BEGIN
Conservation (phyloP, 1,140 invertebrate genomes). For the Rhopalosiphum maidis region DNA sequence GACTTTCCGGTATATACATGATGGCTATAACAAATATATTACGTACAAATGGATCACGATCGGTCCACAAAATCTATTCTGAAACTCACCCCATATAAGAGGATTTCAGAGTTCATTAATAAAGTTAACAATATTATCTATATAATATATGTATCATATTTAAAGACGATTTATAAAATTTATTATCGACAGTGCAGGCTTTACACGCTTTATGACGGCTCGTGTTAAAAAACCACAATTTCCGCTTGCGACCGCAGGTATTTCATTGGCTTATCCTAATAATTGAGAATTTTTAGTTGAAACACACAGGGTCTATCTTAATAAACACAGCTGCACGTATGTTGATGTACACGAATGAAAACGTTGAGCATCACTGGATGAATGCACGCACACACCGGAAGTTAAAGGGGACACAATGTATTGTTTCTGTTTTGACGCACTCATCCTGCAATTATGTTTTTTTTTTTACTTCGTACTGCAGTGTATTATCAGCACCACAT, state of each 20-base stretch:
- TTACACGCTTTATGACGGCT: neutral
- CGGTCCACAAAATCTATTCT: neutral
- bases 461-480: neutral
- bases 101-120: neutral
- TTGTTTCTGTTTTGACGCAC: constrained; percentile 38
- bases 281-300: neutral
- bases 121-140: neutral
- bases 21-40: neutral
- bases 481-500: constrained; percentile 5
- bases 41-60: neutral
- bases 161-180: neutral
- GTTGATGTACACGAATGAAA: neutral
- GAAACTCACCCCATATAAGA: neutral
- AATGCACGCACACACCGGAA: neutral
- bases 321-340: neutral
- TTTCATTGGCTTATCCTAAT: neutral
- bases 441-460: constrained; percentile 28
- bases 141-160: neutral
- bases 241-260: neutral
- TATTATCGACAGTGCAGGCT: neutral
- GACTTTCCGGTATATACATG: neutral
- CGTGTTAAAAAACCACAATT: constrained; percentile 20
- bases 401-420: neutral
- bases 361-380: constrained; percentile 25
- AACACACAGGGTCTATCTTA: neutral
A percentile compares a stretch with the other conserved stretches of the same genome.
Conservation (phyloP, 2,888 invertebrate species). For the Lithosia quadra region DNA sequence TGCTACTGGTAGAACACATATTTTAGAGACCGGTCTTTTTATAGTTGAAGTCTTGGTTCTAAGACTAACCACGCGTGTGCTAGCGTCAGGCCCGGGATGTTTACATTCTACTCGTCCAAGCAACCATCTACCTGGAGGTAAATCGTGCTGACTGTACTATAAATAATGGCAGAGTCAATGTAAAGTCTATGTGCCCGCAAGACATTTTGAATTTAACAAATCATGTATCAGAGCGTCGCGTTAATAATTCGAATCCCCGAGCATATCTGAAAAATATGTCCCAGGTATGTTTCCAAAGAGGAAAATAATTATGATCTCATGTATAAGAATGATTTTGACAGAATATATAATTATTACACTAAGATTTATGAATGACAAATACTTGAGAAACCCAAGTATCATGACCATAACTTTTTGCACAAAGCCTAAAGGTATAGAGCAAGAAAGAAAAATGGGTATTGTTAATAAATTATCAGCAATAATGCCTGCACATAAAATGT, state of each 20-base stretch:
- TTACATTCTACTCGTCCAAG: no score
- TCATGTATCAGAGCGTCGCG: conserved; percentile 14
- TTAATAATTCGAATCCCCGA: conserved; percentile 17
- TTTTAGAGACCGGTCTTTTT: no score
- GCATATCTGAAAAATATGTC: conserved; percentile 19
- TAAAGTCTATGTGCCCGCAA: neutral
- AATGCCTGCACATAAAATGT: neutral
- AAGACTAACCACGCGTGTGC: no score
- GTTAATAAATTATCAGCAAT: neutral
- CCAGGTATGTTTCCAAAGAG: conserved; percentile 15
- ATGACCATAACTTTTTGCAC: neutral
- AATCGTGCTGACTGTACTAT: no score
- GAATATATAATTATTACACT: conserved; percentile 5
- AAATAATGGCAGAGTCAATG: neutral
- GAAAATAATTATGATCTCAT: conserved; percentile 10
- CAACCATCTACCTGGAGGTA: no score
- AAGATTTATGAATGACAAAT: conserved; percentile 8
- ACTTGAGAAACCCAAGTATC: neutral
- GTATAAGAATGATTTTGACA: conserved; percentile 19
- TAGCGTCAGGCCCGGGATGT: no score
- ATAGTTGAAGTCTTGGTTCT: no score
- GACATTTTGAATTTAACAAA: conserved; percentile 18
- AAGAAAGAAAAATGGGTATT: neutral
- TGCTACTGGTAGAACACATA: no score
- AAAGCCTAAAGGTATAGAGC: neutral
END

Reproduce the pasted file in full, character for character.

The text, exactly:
Conservation (phyloP, 1,140 invertebrate genomes). For the Rhopalosiphum maidis region DNA sequence GACTTTCCGGTATATACATGATGGCTATAACAAATATATTACGTACAAATGGATCACGATCGGTCCACAAAATCTATTCTGAAACTCACCCCATATAAGAGGATTTCAGAGTTCATTAATAAAGTTAACAATATTATCTATATAATATATGTATCATATTTAAAGACGATTTATAAAATTTATTATCGACAGTGCAGGCTTTACACGCTTTATGACGGCTCGTGTTAAAAAACCACAATTTCCGCTTGCGACCGCAGGTATTTCATTGGCTTATCCTAATAATTGAGAATTTTTAGTTGAAACACACAGGGTCTATCTTAATAAACACAGCTGCACGTATGTTGATGTACACGAATGAAAACGTTGAGCATCACTGGATGAATGCACGCACACACCGGAAGTTAAAGGGGACACAATGTATTGTTTCTGTTTTGACGCACTCATCCTGCAATTATGTTTTTTTTTTTACTTCGTACTGCAGTGTATTATCAGCACCACAT, state of each 20-base stretch:
- TTACACGCTTTATGACGGCT: neutral
- CGGTCCACAAAATCTATTCT: neutral
- bases 461-480: neutral
- bases 101-120: neutral
- TTGTTTCTGTTTTGACGCAC: constrained; percentile 38
- bases 281-300: neutral
- bases 121-140: neutral
- bases 21-40: neutral
- bases 481-500: constrained; percentile 5
- bases 41-60: neutral
- bases 161-180: neutral
- GTTGATGTACACGAATGAAA: neutral
- GAAACTCACCCCATATAAGA: neutral
- AATGCACGCACACACCGGAA: neutral
- bases 321-340: neutral
- TTTCATTGGCTTATCCTAAT: neutral
- bases 441-460: constrained; percentile 28
- bases 141-160: neutral
- bases 241-260: neutral
- TATTATCGACAGTGCAGGCT: neutral
- GACTTTCCGGTATATACATG: neutral
- CGTGTTAAAAAACCACAATT: constrained; percentile 20
- bases 401-420: neutral
- bases 361-380: constrained; percentile 25
- AACACACAGGGTCTATCTTA: neutral
A percentile compares a stretch with the other conserved stretches of the same genome.
Conservation (phyloP, 2,888 invertebrate species). For the Lithosia quadra region DNA sequence TGCTACTGGTAGAACACATATTTTAGAGACCGGTCTTTTTATAGTTGAAGTCTTGGTTCTAAGACTAACCACGCGTGTGCTAGCGTCAGGCCCGGGATGTTTACATTCTACTCGTCCAAGCAACCATCTACCTGGAGGTAAATCGTGCTGACTGTACTATAAATAATGGCAGAGTCAATGTAAAGTCTATGTGCCCGCAAGACATTTTGAATTTAACAAATCATGTATCAGAGCGTCGCGTTAATAATTCGAATCCCCGAGCATATCTGAAAAATATGTCCCAGGTATGTTTCCAAAGAGGAAAATAATTATGATCTCATGTATAAGAATGATTTTGACAGAATATATAATTATTACACTAAGATTTATGAATGACAAATACTTGAGAAACCCAAGTATCATGACCATAACTTTTTGCACAAAGCCTAAAGGTATAGAGCAAGAAAGAAAAATGGGTATTGTTAATAAATTATCAGCAATAATGCCTGCACATAAAATGT, state of each 20-base stretch:
- TTACATTCTACTCGTCCAAG: no score
- TCATGTATCAGAGCGTCGCG: conserved; percentile 14
- TTAATAATTCGAATCCCCGA: conserved; percentile 17
- TTTTAGAGACCGGTCTTTTT: no score
- GCATATCTGAAAAATATGTC: conserved; percentile 19
- TAAAGTCTATGTGCCCGCAA: neutral
- AATGCCTGCACATAAAATGT: neutral
- AAGACTAACCACGCGTGTGC: no score
- GTTAATAAATTATCAGCAAT: neutral
- CCAGGTATGTTTCCAAAGAG: conserved; percentile 15
- ATGACCATAACTTTTTGCAC: neutral
- AATCGTGCTGACTGTACTAT: no score
- GAATATATAATTATTACACT: conserved; percentile 5
- AAATAATGGCAGAGTCAATG: neutral
- GAAAATAATTATGATCTCAT: conserved; percentile 10
- CAACCATCTACCTGGAGGTA: no score
- AAGATTTATGAATGACAAAT: conserved; percentile 8
- ACTTGAGAAACCCAAGTATC: neutral
- GTATAAGAATGATTTTGACA: conserved; percentile 19
- TAGCGTCAGGCCCGGGATGT: no score
- ATAGTTGAAGTCTTGGTTCT: no score
- GACATTTTGAATTTAACAAA: conserved; percentile 18
- AAGAAAGAAAAATGGGTATT: neutral
- TGCTACTGGTAGAACACATA: no score
- AAAGCCTAAAGGTATAGAGC: neutral